Newspaper Page Text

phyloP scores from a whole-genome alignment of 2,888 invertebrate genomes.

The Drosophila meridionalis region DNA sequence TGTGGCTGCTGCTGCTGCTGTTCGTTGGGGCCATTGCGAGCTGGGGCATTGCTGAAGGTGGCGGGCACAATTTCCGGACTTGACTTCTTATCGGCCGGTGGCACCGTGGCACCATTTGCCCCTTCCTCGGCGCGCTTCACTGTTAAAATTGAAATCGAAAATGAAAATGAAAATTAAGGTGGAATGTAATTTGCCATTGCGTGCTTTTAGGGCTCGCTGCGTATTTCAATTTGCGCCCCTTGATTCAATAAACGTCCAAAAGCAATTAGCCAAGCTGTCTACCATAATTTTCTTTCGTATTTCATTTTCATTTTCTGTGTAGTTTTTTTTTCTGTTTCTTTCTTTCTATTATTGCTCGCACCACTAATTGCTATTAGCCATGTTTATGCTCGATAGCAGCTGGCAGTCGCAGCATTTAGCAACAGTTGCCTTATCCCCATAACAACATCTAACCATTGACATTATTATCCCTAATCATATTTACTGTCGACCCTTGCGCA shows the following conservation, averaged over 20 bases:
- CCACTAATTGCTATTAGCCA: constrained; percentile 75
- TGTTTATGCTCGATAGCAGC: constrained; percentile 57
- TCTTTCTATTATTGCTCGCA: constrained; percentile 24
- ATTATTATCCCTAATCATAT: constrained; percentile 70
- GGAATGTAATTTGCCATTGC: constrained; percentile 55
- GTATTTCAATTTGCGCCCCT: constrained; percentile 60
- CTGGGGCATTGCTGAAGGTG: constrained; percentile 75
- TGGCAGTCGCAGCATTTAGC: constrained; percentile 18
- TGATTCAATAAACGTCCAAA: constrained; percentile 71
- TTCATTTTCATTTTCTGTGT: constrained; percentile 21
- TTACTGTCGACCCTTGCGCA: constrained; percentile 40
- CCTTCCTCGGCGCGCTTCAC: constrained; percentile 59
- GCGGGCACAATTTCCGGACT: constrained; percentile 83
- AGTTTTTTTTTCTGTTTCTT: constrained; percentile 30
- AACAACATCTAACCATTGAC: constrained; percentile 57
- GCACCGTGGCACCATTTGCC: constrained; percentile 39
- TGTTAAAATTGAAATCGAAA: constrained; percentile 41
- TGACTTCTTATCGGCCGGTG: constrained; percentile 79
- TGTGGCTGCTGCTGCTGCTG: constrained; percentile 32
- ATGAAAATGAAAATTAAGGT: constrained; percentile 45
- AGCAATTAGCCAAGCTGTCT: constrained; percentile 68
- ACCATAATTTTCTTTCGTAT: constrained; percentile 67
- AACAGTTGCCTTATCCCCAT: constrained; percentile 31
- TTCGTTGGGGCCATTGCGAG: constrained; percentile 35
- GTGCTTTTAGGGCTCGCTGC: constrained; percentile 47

Xmas Presents, Useful * Ornamental —A Wool Dress, linings and trimmings, for q)o.ju $3.50. 18e —Plaids for waists, 18 cents a yard. ISc —Double width Henriettas, 15 cents a yard. 22:e —Trecot Flannel, all wool, 22\ cents a yard. 33c —Silk finish Henriettas, 33 cents a yard. KQ/'-s—Our famous $1.00 black silk finish Henriettas at 59 cents a yard. —52-inch wide flannel (broadcloth finish) some call it broadcloth, only 50 cents a yard. 2Se —All kinds of water proof, 25 cents. 3§e —Remnants in Cloakings, 35 cents. BEE HIVE. 1st Avenue, near 21st Street. lieiiuceil from $3.50 to Si.98 Cloaks! January is almost here and we find we have too many Cloaks, Jackets and Reefers left. They Must Go If price will sell them. It is not a question of profit with us now, but cost and some below cost. A few long cloaks (last year’s) at $1.50. EXTRA L08G WAI5T. CORSETS. 39 Cents. Our Leader. 75 Cents. The R. & G. Corset, 75c. 95 Cents. Dr. Warner’s Corsets, 95c. At Cost. P. D. Corsets at cost. Two linen strings free with each Cor set. Kor Your Table. A Nice Xmas Present. 2 J yards very wide half bleached table linen. 2% yards ordinary width pure white table $( lint n. i dozen all linen white napkins, fringed. All lor *jSS.7V>. ■■■— ——t ... mm WITH ALABAMA EDITORS. “Roues and Rue.*' If down life’s green pathway together Fate destined that we two should go, I’d pluck for your dear hands the blossoms— The rarest and fairest that blow. I’d gather the blushing love-roses, All thornless, and give them to you: With a smile and a heart full of gladness I’d keep for myself all the rue. I’d pluck from the glad, nodding roses The purest and the whitest that grew And twine them among the soft tresses That droop o’er those dear eyes of blue. This chaplet of love-roses woven To crown you my heart's bonny queen. No thorns would contain ’mid its blossoms. Nor one spray of rue in between. My fingers, if thorn-pierced and bleeding. I gladly would hide from your view. Would kiss the bright buds you were clasp ing, And bravely smile down on my rue. Your bright eyes would smile into mine, dear, With love that was faithful and true, , Your feet lightly trip down the pathway With only bright blossoms in view. If fate would but deal me this mission— To gather life’s blossoms for you, How gladly I’d give you the roses! How bravely lrd keep all the rue! —Leila Mae Wilson in Opelika Evening News. Anniston Is still ahead. An illicit dis tillery was raided the other day right in the heart of the city. Has Shown Its Hand. Says the Sheffield Reaper: “The Advertiser has at last shown its hand. It Is either rule or ruin. Ruin seems to be the result anyway where thd Advertiser dominates.” Uncle Sam Would Be Richer. Says the Sheffield Reaper: ”It stands to reason that if all the for eign silver was dumped into the United States Uncle Sam would be richer than he is—a great deal richer.” The People Are in the Saddle. The Sheffield Reaper says: "If, as the Advertiser says, a silver candidate cannot bring about harmony, how can it for a moment entertain the thought that a monometallist candidate will do it? The people are in the saddle.” Gubernatorial Timber. Says the Independent: "Our 'sound money’ biethren of ihe die-in-the-last-ditch complexion seem to have entirely ovet looked Mr. H. H. Brown in casting about for a candidate for governor, and yet Mr. Brown has contributed a good deal of valuable lit erature on this subject in a modest way. —State Herald. "Now, there is timber for a first-class governor, and a man who is willing to work for the salary harder than any con gressman who has been well fed and done less for the cause of sound money. Besides, he* is red-headed, and that seems to be a requisite expected In the candidate who shall be pitted against the conglomerates next year. 'It's a good thing; push it along.’ ” A Manly Answer. Says the Alexander City Outlook: "We don’t see how the Alexander City Outlook can be against Senator Pugh for the United States senate and for Joe Johnston for governor. The two things art at antipedes. But to make the po sition of the Outlook look so much more absurd, the latter declares itself for Gov ernor Oates. There is something not easily digested In that.—Southern Aegis. "To give our ‘steamed’ contemporary a brief answer (taking all it has said for granted), we will say the Outlook is an organ of democracy and as such it has a perfect right to a personal preference among the avowed candidates of the party. If this is not ‘easily digested’ brother, there’s something wrong with your liver. We have always admired Governor Oates, opposed Senator Pugh and differed with Captain Johnston on the national question of finance. That’s our present position. Anything absurd about it?” No Home “Ads.” Says the Heflin New Era: "The following letter was received by the editor of the New Era last week from an Iowa man, and explains itself: -, "Iowa, Nov. 29. 1895. "Editor New Era: Please send me a copy of the last issue of your paper, for which find 10 cents to cover charges. I am thinking of moving south, and wish to settle in some small and enterprising town. By looking over your paper I can And out about the number of merchants and business men in your city, as I sup pose thev all advertise. Yours truly, "W. P. C. "We mailed the gentleman a copy of the New Era, but we are sorry to say there was only one advertisement from Heflin in it, and that one having expired in the last issue, except a few locals. We will state, however, that Heflin has eighteen business houses, but why they do not advertise is something we cannot comprehend, for they have had ample op portunities to do so." No Man Bigger Than His Party. Says the Hamilton News-Press: “We have never maligned the presi dent or attempted to write him out of the democratic party on account of his views upon the financial question. We grant to everyone the privilege we claim for ourself—to hold to such views as they conscientiously believe to be correct. Still, we have never yet thought that Mr. Cleveland, no more than any other democrat, was greater than the demo cratic party, and that it rendered a per eon liable to the charge of disloyalty to the party to criticise the acts or opinions of the president. Is Mr. Cleveland like the pope of Rome—infallible? Can he do no wrong? Is he the democratic party? Must everyone be denounced as disloyal to the democratic party who happens to disagree with the president upon minor subjects? We have been taught that all officers were servants of the people and amenable to the people for their acts; but according to the doctrines of the Mo bile Register and the Montgomery Adver tiser we have been taught wrong. That to be a democrat we must indorse the president in everything he does, whether we consider it right or wrong, and if we fail to do so we must be kicked out of the democratic party. If this is democ racy we plead guilty to being an old fogy.” _ Why It Moves. , Speaking of the removal of the Jack sonville Republican, a paper that has been published at the same place for fifty-nine consecutive years, the Ever green Courant gives the1 following as the reason: “Anniston has proven a city of refuge to the Jacksonville Republican, which was set upon by its gold bug neighbors for advocating the free silver fallacy. The Republican is about the ablest pa per in the state, and until recently one of the finest properties of the sort in the country. The Republican has stood by Jacksonville for nearly three score years, fighting her battles in season and out of season. It was largely instrumental in securing for Jacksonville one of the state colleges, and through its untiring efforts aided in securing various enter prises for the town, and attracting many settlers to the community. It has on different occasions prevented Anniston from wresting the court house from Jacksonville, and was about to succeed in its latest effort in that direction when, to preserve its life, it was forced to for sake its house and floe its enemies. It ca'fries with it to Anniston several thousand subscribers, and the hearty support of the entire county, outside of Jacksonville. It can also carry with it the court house and leave behind a lone some town. It is strange that business men should, let a little political differ ence carry them so far.” Takes the Governor to Taw. The Jacksonville Republican says: "The Montgomery Advertiser takes Governor Oates to taw for saying that he blames Mr. Cleveland because he re fused to lead and direct his party in congress. "The governor is right. No president ever demonstrated less interest in his party than has Mr. Cleveland. While he in many respects Is a great man, as a party leader he is a miserable failure. "As Governor Oates suggests, the op portunity which Mr. Cleveland has had, if properly used, would have made him a greater leader than any president we have ever had. But Instead of taking ad vantage of the opportunity afforded he cast it aside in such a manner as in ef fect to say that he would do as he pleased, even if it placed the party out of power for all time to come. "The president during the last congress showed an utter disregard for the advice of democratic leaders. When Governor Oates and others urged that for the sake of the party he should not veto the seigniorage bill he turned to them a deaf ear. When the present tariff law was passed by strictly a party vote It failed to secure the signature of the president. While democrats from all quarters have urged that democrats should fill all the offices which come under the appoint ment of the president, yet thousands of republicans are today drawing salaries which should go Into the pockets of the democrats. "By a failure to act In harmony with the leaders of his party Mr. Cleveland has not only shown himself to be a fail ure as a party leader, but has created the Impression that he feels himself greater than his party.” Will Move to Anniston. The Jacksonville Republican, one of the oldest newspapers in Alabama, will be removed to Anniston. The publishers give the following reasons for making the change: "As is well known to all of our read ers around Jacksonville, the Republican will in a few weeks be published in An niston Instead of Jacksonville. "This change Is due solely to business reasons. It has been known for two weeks that the material was In the depot here for the publication of a new paper in Jacksonville to advocate ‘sound mon ey.’ Any business man who will think for a moment will realize that Jackson ville cannot support two newspapers. For the Republican to stay here would mean nothing less than a bitter and un pleasant newspaper fight and a loss of money. “The editors and publishers of the Re publican are in the newspaper work as a business, and are not disposed to give their time and labor without remunera tion. After mature deliberation they de cided that they could not publish the Re publican In Jacksonville and make a liv ing. So they concluded to look out for a new flfld, and they believe that they have found In Anniston one of the best openings in Alabama for the publication of a good weekly newspaper. "The patronage which we will receive from the business men of Anniston will enable us to Increase the size of the Re publican to a seven-column, eight-page paper. We phEdl devote our entire time to the paper, and hope to make It the best weekly In Alabama. "The policy of the Republican will not be changed. It will continue to advocate such measures as Its editors believe to be to the Interest of the people. "The change of location will be made as soon as the necessary material to en large the paper is received, and it will probably arrive during the coming week.” A pleasant evening is prac tically assured to the gentle man wearing one of those $15 suits or overcoats sold for J. BLA$CH & SONS’ Manufacturers’ Sale. ALABAMA PROGRESS. Jasper Eagle: The good work of hog killing continues. The family around Jasper who hasn't got a fat porker seems to be an exception this season. As one effect we see western meat quoted at 6V& cents at the butcher shops. Jasper Eagle: Saturday last our streets and business houses were thronged with people, and merchants all report good cash sales. The town really presented a Christmas or Fourth of July appearance. Sheffield Reaper: A large number of mules have passed through Sheffield, some of which were sold here; also a number of horses, though the prices paid for them were not large. Ozark Star: Dale county farmers are in better condition today than ever be fore in the history of the county. Their smoke houses are filled with meat and their barns with corn and provender. In addition to this numbers of them are out of debt and have more or less cash in their pockets. They have great rea sons for being thankful and little cause to cry out oppression. CAT SHOW Methodist bazaar, Wednesday afternoon, 3 o’clock, Dec. 18. Good fishing at East Lake. 12-l-tf _ COL. T. B. NeSMITH. A North Alabama Lawyer Who Can Make Fine Fiddles. Tuskaloosa Times. Col. T. B. NeSmith of Vernon, who is in the city attending court, is an apt il lustration of how a good lawyer can be a good musician and still not let his pro fession suffer. Colonel NeSmith several years ago was solicitor of this judicial circuit, and he has a large number of Tuskaloosa friends. He has been for many years a prominent attorney and a successful one, but he has incidentally kept up his music. His instrument is the violin, or the fiddle, as tlie colonel and a good many other people still prefer to call it, and, while he has not made a study of music, he is a first-class per former, and can give you tunes by the score that will fairly make your feet twinkle in spite of yourself. But besides being a performer, Colonel NeSmith has betaken himself to manu facturing fiddles of a very high degree of excellence. When he was a much younger man he made a few violins from direction which were everywhere regard ed as first-class, and of late, his health not permitting his active work in the law as of old, he has made several very fine instruments. He has four of these vio lins with him on this visit, and the musl-i cialis who ihave examined them pro nounce them most superior instruments. The tone produced is clear, pure, sweet, rich and resonant, and much more pleas ing than that which which we hear frond many so-called high-class violins. Colonel NeSmith makes his fiddles from an old and approved French pattern, which differs from the violin we general ly see in the shape of the body Itself, which is not rounded or curved in the center, and also in the head where the strings are attached to the keys. He got out the wood for his fiddles himself, maple and pine being the kinds used. He fashioned them, planed and polished them, and finally stained them all him self with only the simplest tools, and it is doubtless his careful treatment that makes the pretty tone they produce. It is probable that Colonel NeSmith will be willing to dispose of his fiddles some time, and if so he will doubtless have no difficulty whatever in securing a ready and a profitable market. Order your nuts, candies, fruits and general Xmas con fections from us. We Have an immense and well selected stock. J. FOX’S SONS. How to Roast the Succulent Oyster. Ladies’ Home Journal. Select large oysters and have them scrubbed thoroughly, then place them In the oven in a large tin with the round side of the shells down, so that when they open the liquor will not be lost. As soon as they do open remove the upper shell, sprinkle them with salt, pepper and chopped parsley, add a little butter and serve hot as possible on a bed of water cress. Oysters served in this way make an excellent first course at dinner If ac companied by thin slices of brown bread and butter. DOG SHOW Methodist bazaar, Friday aft ernoon, 3 o’clock, Dec. 20. Good duck shooting at East Lake. If you wish to go to the lake before the trains commence running get permit to ride on light engines that pass up First avenue at 4:50 and 5 a. m. from Bir mingham Railway and Electric company, 303 North Twentieth street. 12-7tf STATE NEWS. Guntersville Democrat: A dead body found floating in the Tennessee .near Lu cas’ ferry, on the 7th, wore a silver ring bearing the initials E. S. J. He was about 5 feet 4 inches tall, heavy set, and of sandy complexion, smooth shaved. His neck and head were bruised, show ing foul play had put him in the river. Jasper Eagle: John Jones, who was so desperately wounded In the four handed duel near Oakman a few weeks ago, was brought in town last Saturday by Wiley Davis and lodged in the county jail. Farm Kilgore, one of the principals, who escaped unhurt, is yet at large, not hav ing surrendered, as it was reported he would do. Scottsboro Progressive Age: Fred Walker was captured after a little foot race and some shooting, at Stevenson, on Wednesday of this week. Fred was carrying on business, it is said, at the old Fort, near Stevenson. It is said that as a “wildcatter,” he was„the oldest rat in the barn. The revenue officers had been after him frequently, but never got him in hand until yesterday. Guntersville Democrat: One thousand acres of the Fennell estate, largely river bottom land, five miles down the river from Guntersville, will be sold at public auction at the court house on January 20. Terms half cash and balance in one year. This sale is made by the heirs of the estate, and will afford a bargain to the purchaser. The property includes much of the land sur veyed off into Manchester town lots sev eral years ago when it was supposed that the Tennessee would have been bridged at Deposit ferry. Mrs. Belle F. Neill of Nashville and Mrs. Mary J. Graham of Manchester are co-administratrix. Tuskaloosa Times: In April, 1894, James Redding, living on the line be tween Tuskaloosa and Pickens counties, Was taken from his home by White Cap pers and badly beaten, and his house re duced to ashes. It appears that Red ding was a witness in the United States court against some men charged with illicit distilling, and these accused par ties and their friends, it Is charged, con stituted the band who perpetrated the above outrage. Recently warrants to the number of twenty were sworn out against the men, and officers are now executing the same. Two of the accused parties, John H. Pate and J. C. Daniels, were brought in yesterday by Deputy United States Marshals Cowart and Hudgins of Birmingham and the balance are expected this week. Pate and Dan iels will be tried before Commissioner Green on the 13th instant. K8ep your feet comfortable and save the doctor’s bills by wearing ihe Pair and Square $3 shoes. J. BLACH & SONS, One Price Cash Clothiers. IMPEACHING HIS OWN WITNESS. One of the Little Trioks of the Gold Stand ard Advocates Unmasked. Secretary Herbert’s reference to the amount of silver coined elnce 1878 and his assertion that the country up to 1860 never had within 60 per cent as much money per capita as now, are much like the arguments of Patterson and Carlisle. They first slur the ’’50 cent dollar” and declare that It owes Its purchasing power to the fact that the country is on on a gold basis, and that somewhere or somehow the credit of the government upholds the "50 cent dollar” and makes It as valuable as the gold dollar. Now, Mr. Editor, if the silver dollar does owe Its par value to the govern ment’s policy of parity, it must be for the reason that the government is ac tually responsible for the redemption In real money—that is, gold—of the 550,000, 000 silver dollars coined. If this be true, then the silver dollars to which Mr. Hers bert points are each and every one of them an evidence of debt due their re spective holders by the general govern ment. The coin certificates and green backs and gold certificates are likewise proofs of government Indebtedness, and the secretary has no better ground for referring to them as money than a pri vate individual would have for calling his outstanding notes and obligations so much available capital for business pur poses. If the contention of the gold bugs as to silver be true, then the only real money In the country Is the gold coin. The most liberal estimate will hardly place the total sum of gold at more’than $600, 000,000, while there are many who think $300,000,000 would amply cover the entire stock. But, accepting the former esti mate as correct, we must take there from the gold reserve of $100,000,0000, the $120,000,000 stored away In the banks and perhaps $50,000 hoarded away in small sums. This would leave but $430,000,000 of real money in actual circulation, or a trifle less than $6.50 per capita. The gold standard advocates are con stantly working this little trick. They point with a flourish to the large per capita in circulation, tell us there Is more money than ever before and that $550,000,000 of that money Is In silver, and straight upon the heels of this In sist that this silver isn’t real primary money, but owes its value to the guar antee of the government. Ordinarily a man Is not permitted to impeach his own witness, but neither law nor equity seems to exert any restraining or whole some influence upon the gold bug.—O. P. Q. In New Orleans Times-Democrat. Oyster cocktails at the Met ropolitan bar. 11-1 a-tf A VAIN BETRAYAL. HOW THE NEW YORK CUSTOM HOUSE INSPECTORS MADE $4,000. How an Old German’s Effort to Smuggle In a Lot of Diamonds Was Frustrated. Conditions Which the Son-in-law Inform er Had Mot the Nerve to Face. “Years ago,” said an old secret scrvloo man, “I was in business in New York. Men at my trade as a detective hear all sorts of storios, some of them long after tho knowledge will do any good. Never theless now and then thoso yarns form curious bits of history. Not long ago a gentleman from the inside was telling mo a bit of tho unwritten history of tho New York custom house. What he related tfiok place ovor 20 years ago—in fact, not long after tho war. Ho was explaining how money was made inside the customs linos. “ ‘A friond of mino,’ said that gontle man, ‘was ono of the inspectors in tho New York offico. His business was to go aboard boats, ransack tho trunks of pas sengers and overhuul the effects of immi grants. In other words, ho was to look out for smugglers. This was in 1800. “ ‘One day his chief came to him and said: “You meet such and such n ship when she comes in. She’s at tho Narrows now. Tako with you ono of the women of our offioe, bocauso you will have to searoh u German girl who is aboard the boat. This girl will bo with her father, whoso namo is .Schmidt, and who oomos from Bremen. Ho has nothing on him or about him that is wrong, but tho girl has a whole handful of diamonds dono up in her back hair. You have tho inspectress who is with you to search the girl and have her finally And the diamonds in her chignon. Don’t bungle tho job nor go straight to tho diamonds as If you know whore they wero. I want the discovery to como along in a regular way and nothing dono to in dicate that wo have had any pointer as to the folks and their diamonds.” “‘Thoro was no time,’ continued my friend, ‘to ask any questions as to how my chief knew of the whereabouts of this plant of diamonds. I took tho woman in spector, as ho directed hie, and wo went aboard the boat and quickly found our passengers from Bremen. Tills Schmidt nau ocen lurmor uoscriuou 10 mo uy my chief as having only ono oyo, so ho was easy to pick out. I searched tho old man in a careful way, and the woman with mo took the girl into a stateroom, and after fooling away ton minutes in a protended search finally discovered tho diamonds In her waterfall, as tho peculiar coiffure of that day was termod. “ ‘Of course wo took possession of tho diamonds and put the old Gorman and his daughter under arrest,. It was a sore blow, and thoy wailed and wept and boat their bosoms mightily. “ 'As we always did at that time, wo contented ourselves with confiscating the diamonds. Of course I made a bluff. I told the old man and his daughter they were under arrest, but that I would lot them go for the night. The next day thoy must return at 10 o’clock to tho customs offleo, when wo would send them to tho penitentiary for anywhere from 10 to 20 years. “ ‘This last, I say, was only a bluff, however, and tho people nevor came back, as we hotl evory reason to suppose would be tho case. We hod no time to try crim inals and usually contentod ourselves with confiscating tho goods which they at tempted to smuggle, and as theso wore generally very valuable it was punishment enough. “ ‘Whon I found my chief, I told him I had the diamonds all safe enough and had glvon tho old German and his daugh ter such a scare tliut uouo of us nood ox pect to see cither of them again. Then I, asked him how ho knew so acourutely about the diamonds. “‘My chief told mo that his informa tion came from tho son-in-law of tho old man. It seems that tho old Gorman had two daughters. The older ono was mar ried and already in this country, living in New York city. Tho youngor girl, when she and her father got ready to come over,' wrote the othor how they had turned all of their property Into diamonds, which oould be bought at a low figure in Europe, and on account of the tariff sold for double the money hore, and how she proposod to ooncoal them in her hair in order to smug gle them ashore. “ ‘Naturally the cider sister told her husband, nnd it was he who informed my chlof. Wlmt was his objoctf Why, tho Infernal rascal expected to got 46 per cent of tho proceeds of the confiscated property when sold, lK<lng the amount which, in that day, went to the Informer. “ ‘I couldn't for tho life of me see where my chief and myself and tho other boys in the custom house were going to get any part of the proceeds of these diamonds. They were of courso reported to the offico as confiscated, and tliolr sale would duly take plaoe, but with the reptilo son-in-law getting 46 percent as informer and Uncle Sam theothc. 46 uor cent as conflsoator, I couldn’t *ec wo’d got in. But iny chief, wlm '■ ' -v intelligent man, bade me be of Kmatuietu'. Ho had a plan which he was oonliu.i.i .vould work. “ ‘At one of the sales which the custom house periodically holds tho old German's diamonds were duly hawked off. We had not soen either him or his daughter since 1 turned them loose on the wharf, although we knew from tits son-in-law that they were at tho houso lu New Vork, very much overcome with their loss and tho foar of being punished as smugglers, a fear which he very much fed, by tho way, by lolling them some awful stories of what happened to pcoplo who wore caught trying to beat tho custom houso. Tho diamonds, when sold, if I remember correctly, were takon by Tiffany and brought between $9,000 and $10,000. Tho share duo the informer was over $1,000. “ ‘Tlio amount duo to tho govornmont was turned ovor, and shortly-following the faithless son-in-law camu skulking into get his share of tho money. “ ‘ “Cortainly,” ropliod my ohief, “you’re the lnformor, and tho money's yours. Thero is something over $4,000 oomiug to you. But I propose to have witnesses when It is paid ovor. I will puy it to you any tlmo when you bring your wife and her sister and your father-in-law with you to seo it dono. I intend that they shall witness this transaction and learn just oxnctly what sort of a our you are.” “ ‘Tho son-in-law informer crept nway and novor returned. IIo oouldn't face tho conditions whloh made his obtaining the money possible. It was not lost, how ever. You may bo sure it wont to good people, who know how to use it.' Washington Post. Clown was at first a tattooed person. In Britain and Franco tho country pooplo re tained tho habit of tattooing or of paint ing thefacos in Imitation of tattooing long after it had been abandoned in the cities. bLUEBERRY PIE. Of All New England’s Fine Things Thera Is None Bettor. These old New England pnsturee and hillsides, what amazing secrets aro locked up in their rugged bosoms—moro wondor ful by far than all tho dreams of alchemy I Who, to look at them, would over predict the marvelous things they produce for us, season after season? And of all the fine things with which they annually present us none is hotter than tho bluoborry, a simple, unaffected fruit, both in growth and appearance, yet remarkably satisfying to tho human taste. Gathered by a strag gling but tireless army of sunbonneted and straw hattod piokors, this crystallized nectar of the hills is sent abroad through tho land into homos of both rich and poor —a welcome guosi evorywucre. And of all tho lino things to which the bluoborry contributes or into which it is made who that'was unacquainted with such mystorles could over hnve predicted such a delcctablo dish as blueberry ploP Not tho pie of commorco of course, nor the restaurant pio, nor yot the hotel pio, but tho pio your mother used to make or which your wifo or your sister can mako now If they have not been cheated of their New England heritage of knowing how to oook. A dainty, brown, flaky orust has the gen uine bluoborry pio. It is mnflo up in n dish not too deep—"just deep enough”— which holds, undor this hope quickening orust, a lako of purple, mouth watering, soul onsnaring fruit—a halt liquid quug miro in which tho plump blue spheres buvo drowned thomsolves in tholr own richnoss. Tho blucborry has a doliente but dis tlnot flavor of its own, which should never be smotliorcd by mixing with auy othors in n pie. Uniting happily and nat urally with the sugar, it forms n delicious sirup whloh no undor crust ought to bo allowed to absorb. For perfect success a subtle balance of pnrts is needed, not too much crust, not too little fruit and sirup, the exact adjustment of which is rnroly compassed by uuy but a nativo Now Eng landor—It is bred in tho bono. Thoro is, too, but ono timo to cat bluoborry pio, and that is when it has been out of the ovon just half an hour. At exactly this moment a wholo ono is just enough for a well man.—Boston Trnnsorlpt. Practical Instruction. In Australia tho school children are all taught what to do if bitten by a snake. This drill Is rendered nocessury by tho fact that all the Australian snakes are venom ous, and they nro almost ns common as in India. Tho reason why fntalitlos are loss is becauso tho snakes are comparatively ■mall and are timid. In Gormany the wails of the schoolrooms aro hung with maps of difforont species of pestiferous woods. Thoro are colored plates of weeds In all stages of growth and also the way in which the seeds are scattered and propugated.—Brooklyn Eagle. The Blossoms Covered Them. Among tho reminiscences of tho Grand Army of tho Republic was recalled a sin gular inoidont at Shiloh, whore the dead were laid in a poach orchard, and tho det onations of tho artillery, having shaken off tho blossoms, veiled tholr bodies with the doliente petals. A theme for a poot.— Bostun Transcript. Peculiar Case of Fire. A peculiar case of Are on shipboard was that whloh damaged the bark Annie Staf ford at Dieppe, France, reoently, tho facts in the case having been learned at tho in vestigation into the Are. It seems that the . vossol carried os ballast about 60 tons of flint stones. While lying light alongside the quay tho vessel pitohod and rolled, and this produced friction between tho stones, which Is said to have caused a spark or sparks which ignited tho colling. As the bark had previously carried cargoes of pe troleum, the interior woodwork was nnt ur_l!v L-i flue condition for taking flv.